Great Greek Women /Κατερίνα Γώγου (Katerina Gogou):
“Night deep, she mounted her horse with her little one, and hidden well inside her, her sword made of solid gold. When the rooftopes of Here finally appeared, she slayed the horse and they carried on walking, always walking…All those who loved her had their hands cut from the wrist, they used to secretly
count in a child’s way using their fingers. They had no concept of
money, it can’t be explained otherwise. Some old men left behind, with
long hair, famished, were wrapped in flags from unknown lands and shoved
into the earth with no ceremony, dead or alive, a funeral under state
expenses” (via a-hellenic-poetry-blog)
One of the most important poetesses of the 20th century, Katerina Gogou began her career as a starlet in the greek movies of the 50’s, appearing mostly in secondary roles as the vivacious, funny girl. In 1977 she received the award for the leading female role in the comedy Το βαρύ πεπόνι (Heavy mellon) in the Thessaloniki film festival. Her most memorable role however, would be in Παραγγελιά in 1980(Paragelia/Order), a film based on a true crime story commited by Nikos Koemtzis.
Paragelia would establish Katerina Gogou’s iconic image as a subversive poetess, with a unique writing style, and raw feeling. Her poetry expresses the disillusionment of an entire generation of women. As many highlight her anarchist ideals, her feminine voice is usually downplayed. Katerina Gogou came from an era where women’s rights suffered an intense blow under the guise of social and economical advancement. Many country women coming to work in the forming city centers found themselves forced into various forms of prostitution. As more and more women would have to work harassment and rape at the hands of their employers would be a constant reality. Communist women, women with left leanings in general, or women related to others with such an ideology were in particularly vulnerable to sexual assault.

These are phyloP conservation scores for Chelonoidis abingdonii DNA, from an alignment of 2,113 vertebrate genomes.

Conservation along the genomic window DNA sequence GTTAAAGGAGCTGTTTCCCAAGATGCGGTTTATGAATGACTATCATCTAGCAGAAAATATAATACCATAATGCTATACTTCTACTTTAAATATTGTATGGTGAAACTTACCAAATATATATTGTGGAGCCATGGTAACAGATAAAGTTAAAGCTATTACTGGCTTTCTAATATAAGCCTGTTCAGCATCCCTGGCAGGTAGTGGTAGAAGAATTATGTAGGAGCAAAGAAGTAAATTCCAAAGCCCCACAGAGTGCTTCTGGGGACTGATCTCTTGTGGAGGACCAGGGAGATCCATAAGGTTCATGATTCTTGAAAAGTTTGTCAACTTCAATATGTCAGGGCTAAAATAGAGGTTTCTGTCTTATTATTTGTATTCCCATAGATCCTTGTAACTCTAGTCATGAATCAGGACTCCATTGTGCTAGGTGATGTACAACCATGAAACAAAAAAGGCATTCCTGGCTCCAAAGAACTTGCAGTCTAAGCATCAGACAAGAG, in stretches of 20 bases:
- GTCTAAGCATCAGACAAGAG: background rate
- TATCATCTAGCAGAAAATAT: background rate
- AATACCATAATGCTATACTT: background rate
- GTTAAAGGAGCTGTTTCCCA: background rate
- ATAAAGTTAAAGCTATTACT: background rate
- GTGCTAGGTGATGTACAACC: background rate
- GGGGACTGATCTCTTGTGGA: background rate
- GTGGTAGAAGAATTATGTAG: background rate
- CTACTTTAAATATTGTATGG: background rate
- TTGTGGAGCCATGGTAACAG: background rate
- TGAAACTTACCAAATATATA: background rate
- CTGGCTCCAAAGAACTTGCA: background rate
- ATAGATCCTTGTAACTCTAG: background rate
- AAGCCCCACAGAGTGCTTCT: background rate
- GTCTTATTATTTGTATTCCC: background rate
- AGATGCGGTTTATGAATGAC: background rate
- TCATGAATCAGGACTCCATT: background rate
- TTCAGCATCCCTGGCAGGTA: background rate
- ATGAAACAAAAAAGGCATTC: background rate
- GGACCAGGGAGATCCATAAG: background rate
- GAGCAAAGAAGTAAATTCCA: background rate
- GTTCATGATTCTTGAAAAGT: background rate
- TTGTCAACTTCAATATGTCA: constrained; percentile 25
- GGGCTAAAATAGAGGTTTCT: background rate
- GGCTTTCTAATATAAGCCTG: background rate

The silver film world of the 50s and 60s, where Gogou began her career and heavily relied on the vibrancy of its female stars, had successfully not only evaded all those topics, but glossed over them when given the chance. In the late 70s, in a world that demanded to discover the open wounds of greek society, Gogou was a first hand witness with an unwavering voice.